Doesn't have time to build to dangerous levels in body and cause autism, new research contends
WEDNESDAY, Jan. 30 (HealthDay News) -- The latest chapter in the debate over whether childhood vaccines can cause autism was written Wednesday with release of a study that showed the controversial mercury-containing preservative thimerosal is rapidly excreted from babies' bodies and can't build up to toxic levels.
"Thimerosal has been used for decades, but the surge in vaccinations caused fear that possible accumulations of ethyl mercury, the kind in thimerosal, might exceed safe levels -- at least, when based on the stringent risk guidelines applied to its better-understood chemical cousin, methyl mercury, which is associated with eating fish," lead researcher Dr. Michael Pichichero, professor of microbiology/immunology, pediatrics and medicine at the University of Rochester, said in a prepared statement.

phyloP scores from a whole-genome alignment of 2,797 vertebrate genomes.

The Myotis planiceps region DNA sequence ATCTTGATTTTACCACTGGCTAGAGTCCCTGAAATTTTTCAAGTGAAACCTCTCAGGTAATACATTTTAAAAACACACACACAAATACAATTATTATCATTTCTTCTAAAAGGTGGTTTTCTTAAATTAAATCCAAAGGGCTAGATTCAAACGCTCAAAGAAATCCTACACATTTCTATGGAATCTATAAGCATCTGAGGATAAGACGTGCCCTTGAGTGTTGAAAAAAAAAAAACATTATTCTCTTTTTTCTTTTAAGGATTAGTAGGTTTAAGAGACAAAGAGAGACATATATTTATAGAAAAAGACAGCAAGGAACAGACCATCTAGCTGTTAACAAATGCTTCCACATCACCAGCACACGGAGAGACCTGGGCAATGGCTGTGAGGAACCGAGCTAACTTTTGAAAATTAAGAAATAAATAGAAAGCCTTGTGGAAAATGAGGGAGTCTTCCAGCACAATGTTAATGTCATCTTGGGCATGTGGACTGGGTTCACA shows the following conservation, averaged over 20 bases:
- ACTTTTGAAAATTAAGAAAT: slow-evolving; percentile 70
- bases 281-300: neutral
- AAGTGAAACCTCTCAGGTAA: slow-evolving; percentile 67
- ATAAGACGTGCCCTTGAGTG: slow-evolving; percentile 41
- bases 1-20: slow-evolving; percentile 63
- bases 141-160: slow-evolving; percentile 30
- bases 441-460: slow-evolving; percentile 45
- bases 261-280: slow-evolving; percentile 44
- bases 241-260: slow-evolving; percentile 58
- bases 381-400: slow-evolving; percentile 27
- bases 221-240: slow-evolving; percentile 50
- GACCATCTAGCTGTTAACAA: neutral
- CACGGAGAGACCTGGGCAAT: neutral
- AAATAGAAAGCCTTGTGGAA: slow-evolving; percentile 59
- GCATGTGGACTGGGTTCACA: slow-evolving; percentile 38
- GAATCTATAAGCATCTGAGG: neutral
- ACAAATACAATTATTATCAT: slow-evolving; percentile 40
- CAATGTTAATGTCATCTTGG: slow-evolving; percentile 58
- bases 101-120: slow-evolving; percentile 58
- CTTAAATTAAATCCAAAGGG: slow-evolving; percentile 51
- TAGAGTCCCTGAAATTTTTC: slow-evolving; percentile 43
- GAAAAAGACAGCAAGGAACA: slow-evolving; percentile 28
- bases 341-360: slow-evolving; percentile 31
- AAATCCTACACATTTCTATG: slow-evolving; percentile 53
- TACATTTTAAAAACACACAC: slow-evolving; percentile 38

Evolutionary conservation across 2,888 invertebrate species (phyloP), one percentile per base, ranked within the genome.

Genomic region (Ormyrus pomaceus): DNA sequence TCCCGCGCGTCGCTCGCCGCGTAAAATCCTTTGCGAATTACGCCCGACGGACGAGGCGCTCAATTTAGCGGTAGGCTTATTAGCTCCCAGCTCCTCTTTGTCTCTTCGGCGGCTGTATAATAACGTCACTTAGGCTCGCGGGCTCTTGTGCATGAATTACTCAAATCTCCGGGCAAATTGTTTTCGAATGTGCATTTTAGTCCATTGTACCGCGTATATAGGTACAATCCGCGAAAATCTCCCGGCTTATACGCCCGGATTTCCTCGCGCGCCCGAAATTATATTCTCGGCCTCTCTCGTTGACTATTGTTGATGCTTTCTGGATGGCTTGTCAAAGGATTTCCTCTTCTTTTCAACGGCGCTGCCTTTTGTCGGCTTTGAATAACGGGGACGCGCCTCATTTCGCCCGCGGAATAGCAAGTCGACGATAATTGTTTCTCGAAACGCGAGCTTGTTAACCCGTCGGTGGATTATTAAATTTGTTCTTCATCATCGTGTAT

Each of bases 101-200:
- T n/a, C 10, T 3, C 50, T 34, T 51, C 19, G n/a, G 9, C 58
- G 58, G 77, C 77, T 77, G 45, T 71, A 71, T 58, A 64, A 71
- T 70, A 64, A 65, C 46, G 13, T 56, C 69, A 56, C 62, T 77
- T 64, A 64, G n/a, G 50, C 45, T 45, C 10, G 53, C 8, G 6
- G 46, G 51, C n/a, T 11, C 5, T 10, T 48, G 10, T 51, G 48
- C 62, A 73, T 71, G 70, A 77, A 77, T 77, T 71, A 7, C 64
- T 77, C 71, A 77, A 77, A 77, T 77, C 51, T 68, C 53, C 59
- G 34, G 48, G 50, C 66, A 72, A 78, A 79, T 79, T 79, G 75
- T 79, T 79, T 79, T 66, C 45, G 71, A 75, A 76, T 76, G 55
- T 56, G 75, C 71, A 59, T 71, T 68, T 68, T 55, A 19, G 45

"One of the unanswered questions when this first popped up as a controversy was, when you got thimerosal as an injection, how long would it stay in your blood," co-author Dr. John Treanor, a professor of medicine at the University of Rochester Medical Center, said in an interview.
The new research, he added, showed that "the levels of thimerosal don't go very high and they go down right away. By the time it's time for the next dose of vaccine, the levels are right back to where they were at the beginning."
For their study, Pichichero's team tracked 216 infants from R. Gutierrez Children's Hospital in Buenos Aires, Argentina, where thimerosal is still routinely used in vaccines. Use of thimerosal in childhood vaccines was discontinued in the United States after a joint decision in 1999 by U.S. health officials, pediatricians and vaccine manufacturers.
The infants in the study were put into three age groups and their blood-mercury levels were tested both before and after vaccinations were given to
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